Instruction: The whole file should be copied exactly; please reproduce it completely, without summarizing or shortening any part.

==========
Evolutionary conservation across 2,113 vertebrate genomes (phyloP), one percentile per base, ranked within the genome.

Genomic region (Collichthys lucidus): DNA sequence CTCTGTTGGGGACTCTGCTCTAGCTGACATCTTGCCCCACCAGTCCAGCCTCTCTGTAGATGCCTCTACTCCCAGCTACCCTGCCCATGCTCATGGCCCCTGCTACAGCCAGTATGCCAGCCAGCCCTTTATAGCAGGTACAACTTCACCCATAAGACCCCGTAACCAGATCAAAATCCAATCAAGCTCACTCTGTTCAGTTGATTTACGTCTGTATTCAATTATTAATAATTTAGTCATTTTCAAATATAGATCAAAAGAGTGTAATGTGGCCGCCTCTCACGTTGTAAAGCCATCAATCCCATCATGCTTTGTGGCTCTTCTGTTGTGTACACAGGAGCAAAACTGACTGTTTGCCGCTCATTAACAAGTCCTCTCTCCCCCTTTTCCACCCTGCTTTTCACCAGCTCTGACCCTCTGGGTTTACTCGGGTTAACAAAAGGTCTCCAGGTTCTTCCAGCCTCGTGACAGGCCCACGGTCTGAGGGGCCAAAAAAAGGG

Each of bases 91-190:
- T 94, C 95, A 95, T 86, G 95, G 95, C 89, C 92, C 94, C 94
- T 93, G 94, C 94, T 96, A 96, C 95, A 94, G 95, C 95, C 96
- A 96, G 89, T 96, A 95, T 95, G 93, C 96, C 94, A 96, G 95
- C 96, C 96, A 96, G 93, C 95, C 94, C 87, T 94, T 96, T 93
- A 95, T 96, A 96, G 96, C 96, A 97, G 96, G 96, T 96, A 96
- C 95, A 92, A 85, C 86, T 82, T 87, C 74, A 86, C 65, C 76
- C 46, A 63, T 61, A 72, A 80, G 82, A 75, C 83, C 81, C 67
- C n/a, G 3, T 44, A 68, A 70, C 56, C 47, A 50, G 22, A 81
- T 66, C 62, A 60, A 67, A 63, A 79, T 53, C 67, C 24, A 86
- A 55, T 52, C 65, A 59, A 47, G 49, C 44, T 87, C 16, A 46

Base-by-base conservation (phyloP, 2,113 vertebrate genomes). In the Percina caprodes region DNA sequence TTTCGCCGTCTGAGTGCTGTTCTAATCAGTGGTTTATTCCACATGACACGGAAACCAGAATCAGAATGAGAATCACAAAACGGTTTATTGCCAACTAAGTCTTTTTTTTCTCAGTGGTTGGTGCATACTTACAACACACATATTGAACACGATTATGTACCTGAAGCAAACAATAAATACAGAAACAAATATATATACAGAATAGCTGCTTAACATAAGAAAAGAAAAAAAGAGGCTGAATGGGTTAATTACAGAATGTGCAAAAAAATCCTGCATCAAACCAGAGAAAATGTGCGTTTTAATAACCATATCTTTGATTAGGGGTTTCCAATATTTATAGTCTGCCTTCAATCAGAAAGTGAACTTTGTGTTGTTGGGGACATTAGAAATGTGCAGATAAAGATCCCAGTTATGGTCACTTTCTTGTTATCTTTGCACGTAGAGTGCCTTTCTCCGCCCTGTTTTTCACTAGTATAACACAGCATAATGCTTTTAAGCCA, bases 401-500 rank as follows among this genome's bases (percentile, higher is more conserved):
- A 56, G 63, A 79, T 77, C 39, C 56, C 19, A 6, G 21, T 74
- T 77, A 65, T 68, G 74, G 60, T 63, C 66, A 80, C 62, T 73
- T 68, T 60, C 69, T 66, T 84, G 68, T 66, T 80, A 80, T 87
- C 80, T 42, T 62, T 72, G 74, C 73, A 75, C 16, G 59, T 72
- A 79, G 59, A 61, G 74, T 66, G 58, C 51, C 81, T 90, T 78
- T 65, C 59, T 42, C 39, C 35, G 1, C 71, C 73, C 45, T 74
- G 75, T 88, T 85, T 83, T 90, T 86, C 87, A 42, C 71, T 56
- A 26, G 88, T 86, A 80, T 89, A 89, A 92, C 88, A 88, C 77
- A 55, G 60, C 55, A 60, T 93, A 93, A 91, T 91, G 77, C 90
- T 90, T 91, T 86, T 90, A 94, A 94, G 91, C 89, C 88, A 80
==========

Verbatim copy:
Evolutionary conservation across 2,113 vertebrate genomes (phyloP), one percentile per base, ranked within the genome.

Genomic region (Collichthys lucidus): DNA sequence CTCTGTTGGGGACTCTGCTCTAGCTGACATCTTGCCCCACCAGTCCAGCCTCTCTGTAGATGCCTCTACTCCCAGCTACCCTGCCCATGCTCATGGCCCCTGCTACAGCCAGTATGCCAGCCAGCCCTTTATAGCAGGTACAACTTCACCCATAAGACCCCGTAACCAGATCAAAATCCAATCAAGCTCACTCTGTTCAGTTGATTTACGTCTGTATTCAATTATTAATAATTTAGTCATTTTCAAATATAGATCAAAAGAGTGTAATGTGGCCGCCTCTCACGTTGTAAAGCCATCAATCCCATCATGCTTTGTGGCTCTTCTGTTGTGTACACAGGAGCAAAACTGACTGTTTGCCGCTCATTAACAAGTCCTCTCTCCCCCTTTTCCACCCTGCTTTTCACCAGCTCTGACCCTCTGGGTTTACTCGGGTTAACAAAAGGTCTCCAGGTTCTTCCAGCCTCGTGACAGGCCCACGGTCTGAGGGGCCAAAAAAAGGG

Each of bases 91-190:
- T 94, C 95, A 95, T 86, G 95, G 95, C 89, C 92, C 94, C 94
- T 93, G 94, C 94, T 96, A 96, C 95, A 94, G 95, C 95, C 96
- A 96, G 89, T 96, A 95, T 95, G 93, C 96, C 94, A 96, G 95
- C 96, C 96, A 96, G 93, C 95, C 94, C 87, T 94, T 96, T 93
- A 95, T 96, A 96, G 96, C 96, A 97, G 96, G 96, T 96, A 96
- C 95, A 92, A 85, C 86, T 82, T 87, C 74, A 86, C 65, C 76
- C 46, A 63, T 61, A 72, A 80, G 82, A 75, C 83, C 81, C 67
- C n/a, G 3, T 44, A 68, A 70, C 56, C 47, A 50, G 22, A 81
- T 66, C 62, A 60, A 67, A 63, A 79, T 53, C 67, C 24, A 86
- A 55, T 52, C 65, A 59, A 47, G 49, C 44, T 87, C 16, A 46

Base-by-base conservation (phyloP, 2,113 vertebrate genomes). In the Percina caprodes region DNA sequence TTTCGCCGTCTGAGTGCTGTTCTAATCAGTGGTTTATTCCACATGACACGGAAACCAGAATCAGAATGAGAATCACAAAACGGTTTATTGCCAACTAAGTCTTTTTTTTCTCAGTGGTTGGTGCATACTTACAACACACATATTGAACACGATTATGTACCTGAAGCAAACAATAAATACAGAAACAAATATATATACAGAATAGCTGCTTAACATAAGAAAAGAAAAAAAGAGGCTGAATGGGTTAATTACAGAATGTGCAAAAAAATCCTGCATCAAACCAGAGAAAATGTGCGTTTTAATAACCATATCTTTGATTAGGGGTTTCCAATATTTATAGTCTGCCTTCAATCAGAAAGTGAACTTTGTGTTGTTGGGGACATTAGAAATGTGCAGATAAAGATCCCAGTTATGGTCACTTTCTTGTTATCTTTGCACGTAGAGTGCCTTTCTCCGCCCTGTTTTTCACTAGTATAACACAGCATAATGCTTTTAAGCCA, bases 401-500 rank as follows among this genome's bases (percentile, higher is more conserved):
- A 56, G 63, A 79, T 77, C 39, C 56, C 19, A 6, G 21, T 74
- T 77, A 65, T 68, G 74, G 60, T 63, C 66, A 80, C 62, T 73
- T 68, T 60, C 69, T 66, T 84, G 68, T 66, T 80, A 80, T 87
- C 80, T 42, T 62, T 72, G 74, C 73, A 75, C 16, G 59, T 72
- A 79, G 59, A 61, G 74, T 66, G 58, C 51, C 81, T 90, T 78
- T 65, C 59, T 42, C 39, C 35, G 1, C 71, C 73, C 45, T 74
- G 75, T 88, T 85, T 83, T 90, T 86, C 87, A 42, C 71, T 56
- A 26, G 88, T 86, A 80, T 89, A 89, A 92, C 88, A 88, C 77
- A 55, G 60, C 55, A 60, T 93, A 93, A 91, T 91, G 77, C 90
- T 90, T 91, T 86, T 90, A 94, A 94, G 91, C 89, C 88, A 80